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Study Says Breastfeeding Rates Lower for African American Moms

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Here are the results of a new CDC study… from the Chicago Sun Times:

Breast-feeding rates in the United States have been on the rise for the last two decades. Yet, in all but two states, new figures show, black women continue to be less likely than whites and Hispanics to choose this option, despite the health benefits.
A state-by-state analysis released Thursday by the Centers for Disease Control and Prevention indicates that 54 percent of African-American women attempt to breast-feed their babies, compared to 80 percent of Hispanics and 74 percent of whites. In Illinois, 45.9 percent of black women attempt breast-feeding.
CDC researchers also found that in western states, Hispanic mothers are less likely than whites to breast-feed, while the opposite is true in many eastern states.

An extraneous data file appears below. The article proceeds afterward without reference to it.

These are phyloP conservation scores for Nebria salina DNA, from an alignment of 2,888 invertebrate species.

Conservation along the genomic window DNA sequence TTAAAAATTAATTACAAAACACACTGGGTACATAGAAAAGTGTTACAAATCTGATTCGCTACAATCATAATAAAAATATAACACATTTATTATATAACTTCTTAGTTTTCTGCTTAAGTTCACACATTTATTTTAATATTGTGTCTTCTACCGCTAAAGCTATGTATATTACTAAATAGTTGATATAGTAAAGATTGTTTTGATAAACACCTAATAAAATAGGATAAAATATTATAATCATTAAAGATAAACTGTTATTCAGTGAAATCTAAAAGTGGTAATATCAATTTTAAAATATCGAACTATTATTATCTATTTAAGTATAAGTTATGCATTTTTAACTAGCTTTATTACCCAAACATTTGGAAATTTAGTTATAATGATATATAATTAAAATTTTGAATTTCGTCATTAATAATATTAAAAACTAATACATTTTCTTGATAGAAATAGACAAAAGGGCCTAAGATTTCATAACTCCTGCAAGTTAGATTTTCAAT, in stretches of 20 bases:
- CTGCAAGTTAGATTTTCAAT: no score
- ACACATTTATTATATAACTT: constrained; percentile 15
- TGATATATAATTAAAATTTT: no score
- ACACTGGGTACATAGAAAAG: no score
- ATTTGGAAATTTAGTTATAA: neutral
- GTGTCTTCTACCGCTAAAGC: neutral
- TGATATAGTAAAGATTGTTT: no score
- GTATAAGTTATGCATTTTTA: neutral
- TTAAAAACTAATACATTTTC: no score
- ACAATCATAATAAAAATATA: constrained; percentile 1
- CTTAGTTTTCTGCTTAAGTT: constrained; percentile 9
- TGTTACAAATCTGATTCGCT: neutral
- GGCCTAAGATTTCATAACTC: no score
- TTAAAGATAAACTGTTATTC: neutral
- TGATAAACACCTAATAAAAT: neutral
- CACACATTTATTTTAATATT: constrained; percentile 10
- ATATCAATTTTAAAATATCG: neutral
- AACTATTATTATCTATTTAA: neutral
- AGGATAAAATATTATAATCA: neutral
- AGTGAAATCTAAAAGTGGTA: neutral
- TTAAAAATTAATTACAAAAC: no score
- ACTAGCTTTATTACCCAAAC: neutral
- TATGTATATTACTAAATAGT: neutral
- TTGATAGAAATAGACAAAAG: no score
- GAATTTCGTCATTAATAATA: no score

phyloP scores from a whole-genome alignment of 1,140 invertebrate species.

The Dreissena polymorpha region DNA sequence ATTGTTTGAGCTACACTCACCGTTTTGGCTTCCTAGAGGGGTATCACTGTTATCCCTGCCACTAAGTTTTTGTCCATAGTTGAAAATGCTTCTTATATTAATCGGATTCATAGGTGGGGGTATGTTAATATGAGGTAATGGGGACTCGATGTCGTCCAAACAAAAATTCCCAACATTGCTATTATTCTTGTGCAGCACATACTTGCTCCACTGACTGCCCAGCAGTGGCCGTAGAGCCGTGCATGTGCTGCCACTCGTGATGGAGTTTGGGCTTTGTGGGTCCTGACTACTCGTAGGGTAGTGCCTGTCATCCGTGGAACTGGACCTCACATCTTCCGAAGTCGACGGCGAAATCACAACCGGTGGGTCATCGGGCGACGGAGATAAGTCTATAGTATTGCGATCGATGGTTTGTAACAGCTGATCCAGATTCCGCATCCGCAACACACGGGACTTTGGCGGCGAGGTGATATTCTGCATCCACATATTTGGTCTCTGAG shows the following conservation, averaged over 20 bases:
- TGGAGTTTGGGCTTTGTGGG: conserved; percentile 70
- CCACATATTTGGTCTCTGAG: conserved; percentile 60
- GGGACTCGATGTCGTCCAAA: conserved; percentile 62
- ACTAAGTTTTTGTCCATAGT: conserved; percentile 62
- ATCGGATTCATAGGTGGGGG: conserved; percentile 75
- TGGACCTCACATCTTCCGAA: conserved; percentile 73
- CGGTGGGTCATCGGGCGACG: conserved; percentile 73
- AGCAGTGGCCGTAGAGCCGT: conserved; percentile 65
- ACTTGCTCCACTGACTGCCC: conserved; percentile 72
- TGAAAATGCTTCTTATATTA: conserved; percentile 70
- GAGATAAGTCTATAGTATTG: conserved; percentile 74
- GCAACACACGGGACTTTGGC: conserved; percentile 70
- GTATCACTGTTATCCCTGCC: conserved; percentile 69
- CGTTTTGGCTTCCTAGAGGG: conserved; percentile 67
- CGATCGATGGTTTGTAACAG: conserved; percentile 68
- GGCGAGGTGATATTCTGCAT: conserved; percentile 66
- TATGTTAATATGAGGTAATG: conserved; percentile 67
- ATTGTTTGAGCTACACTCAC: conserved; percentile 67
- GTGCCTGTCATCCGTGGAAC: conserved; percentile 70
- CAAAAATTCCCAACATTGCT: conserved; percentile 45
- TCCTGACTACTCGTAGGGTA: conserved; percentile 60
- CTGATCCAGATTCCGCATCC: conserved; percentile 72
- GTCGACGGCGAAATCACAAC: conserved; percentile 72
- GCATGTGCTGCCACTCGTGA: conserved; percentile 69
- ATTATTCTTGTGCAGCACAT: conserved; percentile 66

Overall, 73 percent of American women try breast-feeding, though less than half are still doing it after six months, as recommended by the American Academy of Pediatrics.
The figures, published in the CDC’s Morbidity and Mortality Weekly Report, are based on phone interviews with about 100,000 moms of children born between 2003 and 2006.
Researchers noted that while the gap between blacks and whites in initiating breast-feeding is smaller than in 1990, there’s been no improvement in prevalence of breast-feeding to six months.
“There’s some amount of it that’s the socioeconomic difference, but there seems to be something else going on,” said the CDC’s Cria Perrine, a co-author of the study. “There’s not a ton of research on the why.”
Factors that can contribute to lower rates include the mother being younger, unmarried or less educated and participating in the federal Women, Infants and Children supplemental nutrition program. But even among college-educated women, a racial disparity still exists.

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